Cirque de Strikeforce: MMA's Biggest Freakshow Rolls Into Nashville
After the debacle of UFC 112, I was so ready to love the show Strikeforce was putting on in Nashville. What's not to like? Anytime you have mixed martial arts with championship belts on the line, it can't be a bad thing–can it? And, unlike their UFC counterpart, it was on television for free.
And then I watched it.
Let me first say, I understand fledgling promotions aren't going to be without their problems. Heavyweight champion Alistair Overeem, who is definitely not on steroids (wink, wink), has not been available to fight in two years because of scheduling conflicts and a hand injury he definitely didn't get in a bar fight. Fine.
Aging, overrated, reclusive Russian fighter Fedor Emelianenko, who I am a huge fan of, can't fight until he clears up some issues with a contract he has already signed. Ok, whatever.
But Strikeforce Nashville was just bad on so many levels.
The first fight was between Muhammed Lawal and Gegard Mousasi. For those of you who don't know King Mo, think Quinton "Rampage" Jackson, with better wrestling, less knockout power, and just as much mouth.
King Mo likes to make an entrance. Think something between Apollo Creed's entrance in Rocky IV and a professional wrestling match. Explosions were going off, a girl held an umbrella over Mo's head, and girls danced around him as he walked toward the cage.
Now, regardless of where you stand on such antics, the network cut away to a promo about a quarter of away down the ramp.
It was all down hill from there. Mo quickly realized he wasn't going to get the better of any striking exchanges, so he took Mousasi down again and again.
Mo's cardio seemed to be lacking, and as the fight progressed his mouth hung open and his hands hung at his sides. Frequently, he seemed content to rest in Mousasi's guard without advancing his position. King Mo was a unanimous decision and won the LHW title.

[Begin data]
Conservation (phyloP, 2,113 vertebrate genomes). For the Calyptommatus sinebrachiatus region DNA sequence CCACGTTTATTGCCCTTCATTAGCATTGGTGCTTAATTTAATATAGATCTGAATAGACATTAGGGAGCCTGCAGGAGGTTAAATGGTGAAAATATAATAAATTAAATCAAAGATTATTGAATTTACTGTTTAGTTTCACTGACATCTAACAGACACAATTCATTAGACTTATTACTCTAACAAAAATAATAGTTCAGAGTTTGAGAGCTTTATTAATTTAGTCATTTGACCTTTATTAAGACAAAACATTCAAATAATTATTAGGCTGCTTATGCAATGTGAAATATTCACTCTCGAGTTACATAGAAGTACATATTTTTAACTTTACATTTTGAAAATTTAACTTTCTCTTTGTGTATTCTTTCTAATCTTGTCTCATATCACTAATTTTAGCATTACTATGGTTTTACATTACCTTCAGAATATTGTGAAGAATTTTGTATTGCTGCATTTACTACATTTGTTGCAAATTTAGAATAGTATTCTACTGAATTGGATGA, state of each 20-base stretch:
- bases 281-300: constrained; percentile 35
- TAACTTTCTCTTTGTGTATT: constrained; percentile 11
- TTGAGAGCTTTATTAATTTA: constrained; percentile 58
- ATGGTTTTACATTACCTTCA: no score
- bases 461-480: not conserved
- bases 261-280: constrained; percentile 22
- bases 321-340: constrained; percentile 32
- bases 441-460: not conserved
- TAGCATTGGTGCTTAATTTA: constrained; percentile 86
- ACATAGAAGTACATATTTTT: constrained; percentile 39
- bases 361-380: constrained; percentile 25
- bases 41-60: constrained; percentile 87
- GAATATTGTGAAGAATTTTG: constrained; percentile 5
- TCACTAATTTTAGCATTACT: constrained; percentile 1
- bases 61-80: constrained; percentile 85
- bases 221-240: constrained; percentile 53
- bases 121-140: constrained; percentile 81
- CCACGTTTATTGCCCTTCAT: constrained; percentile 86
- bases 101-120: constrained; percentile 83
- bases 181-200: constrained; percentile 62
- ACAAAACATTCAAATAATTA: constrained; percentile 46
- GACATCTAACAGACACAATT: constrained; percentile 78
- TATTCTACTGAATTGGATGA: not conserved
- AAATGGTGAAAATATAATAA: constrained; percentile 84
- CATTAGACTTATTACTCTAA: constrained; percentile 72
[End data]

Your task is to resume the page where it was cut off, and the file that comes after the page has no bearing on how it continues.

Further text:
For me, the best part of the fight was after it was over, during the interview. Mo's eye was swollen shut, although he claimed none of Mousasi's shots hurt him. Mo made some odd statement about how he should be on CSI. The crowd booed loudly as Mo told all the haters to go f*** themselves. I am sure the endorsements offers will start any time now.
Gegard Mousasi's performance was easily the most disappointing of the night. Mousasi had quite an impressive resume going into this fight. He held championships in Cage Warriors and Dream, as well as Strikeforce. His MMA record is 28 wins and 3 losses. Before this fight, he last lost to Akihiro Gono back in 2006.
The UFC has expressed interest several times in regard to signing Mousasi. Before this fight, it was announced he signed a two year contract extension with Strikeforce. None of that mattered.
If Mousasi had a takedown defense, he didn't think to use it against King Mo. He seemed more than happy to throw upkicks and hammerfist from his guard.